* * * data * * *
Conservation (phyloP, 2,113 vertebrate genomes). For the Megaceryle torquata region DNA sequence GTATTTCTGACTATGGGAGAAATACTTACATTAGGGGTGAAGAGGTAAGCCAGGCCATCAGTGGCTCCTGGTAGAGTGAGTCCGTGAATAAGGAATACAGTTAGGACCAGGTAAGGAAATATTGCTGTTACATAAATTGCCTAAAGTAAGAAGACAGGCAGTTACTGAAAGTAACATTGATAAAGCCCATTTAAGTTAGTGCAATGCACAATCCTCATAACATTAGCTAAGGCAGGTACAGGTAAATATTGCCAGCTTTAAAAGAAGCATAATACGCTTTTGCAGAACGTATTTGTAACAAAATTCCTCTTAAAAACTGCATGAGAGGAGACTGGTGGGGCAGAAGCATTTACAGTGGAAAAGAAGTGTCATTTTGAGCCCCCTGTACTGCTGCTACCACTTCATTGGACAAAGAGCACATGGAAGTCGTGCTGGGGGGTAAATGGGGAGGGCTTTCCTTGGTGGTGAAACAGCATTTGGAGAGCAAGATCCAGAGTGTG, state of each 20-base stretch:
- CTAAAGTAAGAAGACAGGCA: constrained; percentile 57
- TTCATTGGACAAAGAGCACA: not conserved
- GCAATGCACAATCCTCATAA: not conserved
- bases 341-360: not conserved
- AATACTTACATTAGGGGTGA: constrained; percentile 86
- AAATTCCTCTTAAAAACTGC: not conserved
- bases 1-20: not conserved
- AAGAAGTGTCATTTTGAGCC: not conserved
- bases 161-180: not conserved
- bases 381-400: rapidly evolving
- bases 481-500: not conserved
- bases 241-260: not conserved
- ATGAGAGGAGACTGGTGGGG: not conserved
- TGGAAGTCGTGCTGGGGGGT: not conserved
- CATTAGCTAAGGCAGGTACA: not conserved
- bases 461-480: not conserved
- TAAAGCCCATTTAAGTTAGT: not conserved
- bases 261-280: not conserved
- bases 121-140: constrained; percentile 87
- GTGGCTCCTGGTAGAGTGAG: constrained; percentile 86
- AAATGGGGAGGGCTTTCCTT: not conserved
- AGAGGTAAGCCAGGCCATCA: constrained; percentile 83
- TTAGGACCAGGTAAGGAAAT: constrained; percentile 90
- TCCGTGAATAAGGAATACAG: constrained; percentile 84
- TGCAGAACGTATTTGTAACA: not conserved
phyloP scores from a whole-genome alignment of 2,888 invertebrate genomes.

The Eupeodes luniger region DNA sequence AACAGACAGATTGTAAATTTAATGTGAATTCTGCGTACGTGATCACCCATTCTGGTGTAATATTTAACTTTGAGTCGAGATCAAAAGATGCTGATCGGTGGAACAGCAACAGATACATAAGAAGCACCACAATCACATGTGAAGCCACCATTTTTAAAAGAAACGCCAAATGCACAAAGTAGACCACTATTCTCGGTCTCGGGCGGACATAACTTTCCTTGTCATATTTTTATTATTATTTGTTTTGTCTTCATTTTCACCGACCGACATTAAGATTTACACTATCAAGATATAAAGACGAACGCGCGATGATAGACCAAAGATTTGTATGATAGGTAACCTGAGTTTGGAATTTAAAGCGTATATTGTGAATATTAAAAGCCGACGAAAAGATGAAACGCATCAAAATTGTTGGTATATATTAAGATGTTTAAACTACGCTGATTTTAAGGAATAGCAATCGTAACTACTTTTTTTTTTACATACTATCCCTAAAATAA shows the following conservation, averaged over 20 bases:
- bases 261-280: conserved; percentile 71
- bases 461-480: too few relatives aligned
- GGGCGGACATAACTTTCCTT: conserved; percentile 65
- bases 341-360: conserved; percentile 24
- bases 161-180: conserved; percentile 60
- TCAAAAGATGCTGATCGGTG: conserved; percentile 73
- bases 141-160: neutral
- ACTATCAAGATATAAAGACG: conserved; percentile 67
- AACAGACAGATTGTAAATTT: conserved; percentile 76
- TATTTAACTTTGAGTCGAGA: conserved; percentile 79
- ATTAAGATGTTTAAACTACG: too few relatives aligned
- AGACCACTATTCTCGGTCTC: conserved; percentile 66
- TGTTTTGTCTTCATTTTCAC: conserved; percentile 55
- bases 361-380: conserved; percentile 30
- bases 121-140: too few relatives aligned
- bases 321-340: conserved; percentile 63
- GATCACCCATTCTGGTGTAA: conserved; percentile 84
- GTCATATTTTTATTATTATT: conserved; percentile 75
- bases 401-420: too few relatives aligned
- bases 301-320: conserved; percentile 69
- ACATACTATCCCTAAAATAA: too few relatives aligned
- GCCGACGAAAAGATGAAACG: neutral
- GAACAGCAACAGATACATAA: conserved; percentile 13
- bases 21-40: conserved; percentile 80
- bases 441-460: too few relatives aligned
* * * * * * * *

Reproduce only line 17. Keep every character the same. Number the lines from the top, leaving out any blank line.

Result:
- bases 461-480: not conserved